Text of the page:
“When I was a kid, I was obsessed with different planets in the solar system, and I used to create, for every single planet, a different alien race with a certain kind of pet, a certain kind of house, a certain kind of water system, and everything. I would draw these pictures. I had hundreds of these pictures in a box.”

If we can all access just a little bit of that youthful creative energy when we create our own worlds and stories, our voices will be undeniable.


The Avengers

The Avengers was the culmination of Phase I of the MCU and found all of our favorite heroes teaming up to stop an extraterrestrial threat. It was the first crossover event that brought multiple superheroes together in one star-studded affair, but also gave a small taste of what was to come. In a way, it was the first act culmination of a three-act story arc. The third act, or Phase III in the MCU, would culminate with the showdown with Thanos in Avengers: Infinity War.

Much like the first act culmination of most films, our heroes faced off against a dire threat and ultimately succeeded. Their world is forever changed and many of them will have to journey far off to distant galaxies in order to fulfill their story arcs. 

They don’t face off against the main antagonist Thanos at this point but they do have their hands full with his minions, the Chitauri. The climax of the heroes’ first major test gives them the motive to join forces but also forebodes the threat to come. The Battle of New York was a disaster felt around Earth-199999. Untold casualties, property damage, psychological damage. It led to a Civil War amongst the Avengers, gosh darn it! If they could barely defeat the Chitauri, how are they ever going to defeat the Chitauri and Thanos?

Sounds like a job for Damage Control


Iron Man

The first official film in the Marvel Cinematic Universe was a true example of writing by committee. According to associate producer Jeremy Latcham, close to thirty writers passed on the project. After years of having the rights to the character juggled around from studio to studio and different A-List talent interested in the role, Marvel Studios started from scratch in 2005.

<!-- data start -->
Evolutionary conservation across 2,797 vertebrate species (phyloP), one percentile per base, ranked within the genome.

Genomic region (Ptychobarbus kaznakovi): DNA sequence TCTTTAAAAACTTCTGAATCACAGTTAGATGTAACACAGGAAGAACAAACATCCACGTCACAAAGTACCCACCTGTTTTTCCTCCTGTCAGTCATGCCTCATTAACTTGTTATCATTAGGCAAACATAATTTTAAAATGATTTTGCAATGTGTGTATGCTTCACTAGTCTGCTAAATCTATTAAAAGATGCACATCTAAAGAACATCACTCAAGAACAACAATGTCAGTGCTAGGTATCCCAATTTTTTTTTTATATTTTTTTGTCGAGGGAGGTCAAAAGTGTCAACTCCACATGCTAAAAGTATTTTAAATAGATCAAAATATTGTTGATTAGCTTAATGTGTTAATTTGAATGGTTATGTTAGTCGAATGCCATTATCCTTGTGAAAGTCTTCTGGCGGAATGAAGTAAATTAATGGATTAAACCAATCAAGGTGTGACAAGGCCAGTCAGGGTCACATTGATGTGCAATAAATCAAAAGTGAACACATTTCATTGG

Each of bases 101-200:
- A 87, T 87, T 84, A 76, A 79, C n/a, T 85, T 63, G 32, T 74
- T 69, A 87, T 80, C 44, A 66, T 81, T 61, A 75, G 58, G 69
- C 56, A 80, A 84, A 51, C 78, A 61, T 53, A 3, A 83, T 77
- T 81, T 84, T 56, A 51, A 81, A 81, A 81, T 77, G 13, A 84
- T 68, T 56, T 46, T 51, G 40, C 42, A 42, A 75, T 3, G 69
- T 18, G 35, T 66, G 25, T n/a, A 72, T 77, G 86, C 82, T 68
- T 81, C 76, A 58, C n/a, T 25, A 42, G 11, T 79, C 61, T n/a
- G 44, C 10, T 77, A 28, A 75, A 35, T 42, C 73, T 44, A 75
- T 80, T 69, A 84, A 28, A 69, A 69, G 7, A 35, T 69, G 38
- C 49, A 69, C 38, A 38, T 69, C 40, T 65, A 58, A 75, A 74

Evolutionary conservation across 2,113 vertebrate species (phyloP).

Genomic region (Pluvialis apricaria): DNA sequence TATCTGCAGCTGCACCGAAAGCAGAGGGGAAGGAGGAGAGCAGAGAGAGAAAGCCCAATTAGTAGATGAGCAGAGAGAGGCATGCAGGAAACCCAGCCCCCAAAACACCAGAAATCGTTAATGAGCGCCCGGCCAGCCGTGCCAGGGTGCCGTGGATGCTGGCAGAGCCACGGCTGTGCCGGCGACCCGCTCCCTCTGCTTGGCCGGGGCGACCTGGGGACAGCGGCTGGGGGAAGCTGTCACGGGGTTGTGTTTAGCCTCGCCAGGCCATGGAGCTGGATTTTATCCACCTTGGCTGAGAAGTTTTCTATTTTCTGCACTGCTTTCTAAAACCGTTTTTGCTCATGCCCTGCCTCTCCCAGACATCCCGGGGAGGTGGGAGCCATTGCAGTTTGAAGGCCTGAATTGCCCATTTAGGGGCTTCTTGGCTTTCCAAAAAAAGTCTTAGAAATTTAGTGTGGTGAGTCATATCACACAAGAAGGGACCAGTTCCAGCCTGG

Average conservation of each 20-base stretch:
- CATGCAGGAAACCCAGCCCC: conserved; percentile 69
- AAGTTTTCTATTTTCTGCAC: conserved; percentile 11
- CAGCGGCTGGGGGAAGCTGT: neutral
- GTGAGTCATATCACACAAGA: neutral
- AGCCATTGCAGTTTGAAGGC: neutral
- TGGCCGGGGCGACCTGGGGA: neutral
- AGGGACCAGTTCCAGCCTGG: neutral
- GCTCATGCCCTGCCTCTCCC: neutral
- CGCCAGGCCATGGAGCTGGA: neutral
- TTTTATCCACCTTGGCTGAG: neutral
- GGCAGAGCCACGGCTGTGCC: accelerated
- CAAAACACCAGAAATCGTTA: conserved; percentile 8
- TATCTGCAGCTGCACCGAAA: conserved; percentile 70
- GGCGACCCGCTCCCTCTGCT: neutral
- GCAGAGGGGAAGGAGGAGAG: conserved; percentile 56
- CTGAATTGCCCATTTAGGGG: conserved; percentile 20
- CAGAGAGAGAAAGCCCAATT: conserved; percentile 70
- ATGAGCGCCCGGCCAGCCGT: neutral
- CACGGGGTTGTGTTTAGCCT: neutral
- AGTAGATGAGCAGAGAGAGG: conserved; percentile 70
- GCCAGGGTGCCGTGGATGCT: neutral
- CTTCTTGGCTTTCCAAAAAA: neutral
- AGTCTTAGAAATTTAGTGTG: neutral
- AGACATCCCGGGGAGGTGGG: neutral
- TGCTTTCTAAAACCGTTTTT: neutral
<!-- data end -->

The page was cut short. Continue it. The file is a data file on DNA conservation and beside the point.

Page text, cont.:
Once Jon Favreau became attached to direct in 2006, things really got moving. Art Marcum & Matt Holloway were initially hired to write the script while Mark Fergus & Hawk Ostby wrote another draft. Favreau combined the two and John August from Script Notes was brought on to polish the combined version.

The film ended with what has become the now-famous Marvel post-credit scene. Most people know not to leave the theater before the lights come on. Nick Fury meets with Stark and tells him that there are other superheroes and that they should talk about the Avengers Initiative, showing that there was a plan to create a connected universe from the very beginning. 



Although previous Marvel films touched on the larger Marvel Universe, Thor was the first film in the franchise to explore another planet through a wormhole-like bridge. Asgar is a great example of rich world-building. It opened up a whole new realm of possibilities for Marvel, including the Guardians of the Galaxy and Black Panther.

The film also helped establish that a superhero film largely rooted in comedy can perform well at the box office. The screenplay by Ashley Miller, Zack Stentz, & Don Payne is hilarious as they imagine how a god would respond to living out his banishment amongst mere mortals on a strange new planet.

The post-credit scene is important here. Nick Fury reveals a mysterious cube, The Tesseract, which will be a key MacGuffin over the course of Phases I-III. Chronologically, Thor is the last standalone film before The Avengers and is used as a bridge that brings a new extraterrestrial threat that will force the heroes to join forces despite conflicting personalities.


BONUS: Spider-Man: Into the Spider-Verse

Yes, I know that Spider-Man: Into the Spider-Verse isn’t in the Marvel Cinematic Universe because it’s a joint production between Sony Pictures Animation and Columbia Pictures, but the script is so good that I’d be remiss not to recommend that you read it.

Whether you write for animation or not — read this script, study it. 

It’ll open your mind to new ways of approaching your craft. 



The Marvel Cinematic Universe is going to continue to grow and shows no signs of stopping. With a large roster of characters with more being created every year, and legendary web slingers having their rights restored — we’ve only seen the tip of the iceberg. Once the portals to the multiverse are opened, all bets are off. 

These characters will live on like the legends they represent.

Normal everyday people who possess the power to make a difference with their abilities.

Just like you and me.

Scripts from this Article